- the workers rewarded (10:40–11:1) (Mark 9:41)
10:40–11:1. Those who faithfully served the Lord and who faithfully received these workers were promised rewards. To receive a prophet and his message was tantamount to receiving Jesus Christ. (Here the apostles were called prophets for they were recipients and communicators of God’s message; cf. 10:27.) Therefore even a cup of cold water given to one of these little ones, these insignificant disciples of Jesus, would be detected by the One who keeps accounts. The reward is in keeping with the act performed. With these words of instruction, Jesus departed to teach and preach in … Galilee (11:1). With the Twelve having received delegated authority from the Lord, it may be assumed that they departed and carried out Jesus’ instructions. The words, After Jesus had finished instructing, indicate another turning point in the book (cf. 7:28; 13:53; 19:1; 26:1).
The twelve disciples are instructed: Jesus instructed the disciples, gave them their instructions as to go to the houses of the lost sheep and which cities to go to teach, heal and preach in and then sent them on their way. Then Jesus went His way to teach, heal and preach.
God is testing us every day and has given us the right to make our own choices. Do you know which ones are the right choices in Gods mind?
Fear God, love God, honor God, and trust God with all your heart, mind and soul and you will receive and experience the joy of the promises of God’s blessings in His time. And always remember to ask the Father for His help and guidance in all things.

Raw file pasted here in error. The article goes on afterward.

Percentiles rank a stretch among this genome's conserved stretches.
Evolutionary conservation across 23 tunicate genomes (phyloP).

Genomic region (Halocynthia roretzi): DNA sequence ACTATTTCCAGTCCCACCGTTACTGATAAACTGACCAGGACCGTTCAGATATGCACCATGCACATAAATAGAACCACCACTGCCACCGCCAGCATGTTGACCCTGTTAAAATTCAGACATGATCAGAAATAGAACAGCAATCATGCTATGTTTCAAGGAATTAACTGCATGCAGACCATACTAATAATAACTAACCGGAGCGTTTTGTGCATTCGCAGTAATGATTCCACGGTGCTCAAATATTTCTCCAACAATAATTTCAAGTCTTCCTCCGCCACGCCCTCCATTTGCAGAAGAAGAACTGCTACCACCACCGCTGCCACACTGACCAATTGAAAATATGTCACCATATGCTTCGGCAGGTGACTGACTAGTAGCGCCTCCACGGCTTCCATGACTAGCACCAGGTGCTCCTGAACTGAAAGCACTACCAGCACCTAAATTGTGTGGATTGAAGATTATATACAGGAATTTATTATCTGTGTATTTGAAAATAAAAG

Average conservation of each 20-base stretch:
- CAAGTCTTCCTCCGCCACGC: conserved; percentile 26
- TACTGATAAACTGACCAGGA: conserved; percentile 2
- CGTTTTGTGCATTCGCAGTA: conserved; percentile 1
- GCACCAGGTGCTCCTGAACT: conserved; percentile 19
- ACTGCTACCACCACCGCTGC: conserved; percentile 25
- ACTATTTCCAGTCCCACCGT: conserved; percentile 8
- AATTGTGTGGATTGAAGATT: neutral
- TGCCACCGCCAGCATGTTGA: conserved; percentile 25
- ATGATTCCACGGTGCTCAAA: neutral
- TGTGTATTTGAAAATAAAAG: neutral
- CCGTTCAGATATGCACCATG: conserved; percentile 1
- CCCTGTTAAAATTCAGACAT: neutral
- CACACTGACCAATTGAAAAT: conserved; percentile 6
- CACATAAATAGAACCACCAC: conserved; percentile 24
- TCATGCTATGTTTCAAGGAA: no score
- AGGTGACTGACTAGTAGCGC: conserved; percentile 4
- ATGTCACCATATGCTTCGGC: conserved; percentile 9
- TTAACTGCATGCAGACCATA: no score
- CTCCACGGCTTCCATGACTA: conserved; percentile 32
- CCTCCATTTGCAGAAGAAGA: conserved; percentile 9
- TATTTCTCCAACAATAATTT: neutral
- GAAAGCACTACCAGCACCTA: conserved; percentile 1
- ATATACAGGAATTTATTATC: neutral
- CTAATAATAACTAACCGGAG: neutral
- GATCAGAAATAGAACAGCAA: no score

Prayer: Father, blessed is your Holy name. We praise you for your Son and the Holy Spirit. Human words cannot describe how grateful we are for Your Son and our risen Christ. We praise You for the opportunity to be able to choose Jesus as our Lord and Savior and to be elect children of Yours. We praise you for the laws You have set down to teach us and keep our life in harmony, safe, how to treat others as well as how to live within you boundaries. Please bless those who have read this article for they too are seeking Your righteous truth, love, wisdom and understanding. I pray these brothers and sisters have or will come to realize that Your existence is a treasure of grace and love that You have for all Your elect children.
May God, Jesus, the Holy Spirit and Christianity be our guiding lights for eternity. Let it be Your will Lord not mine. Please come Lord Jesus.
I pray in Jesus sweet name and to His glory through the power of The Holy Spirit,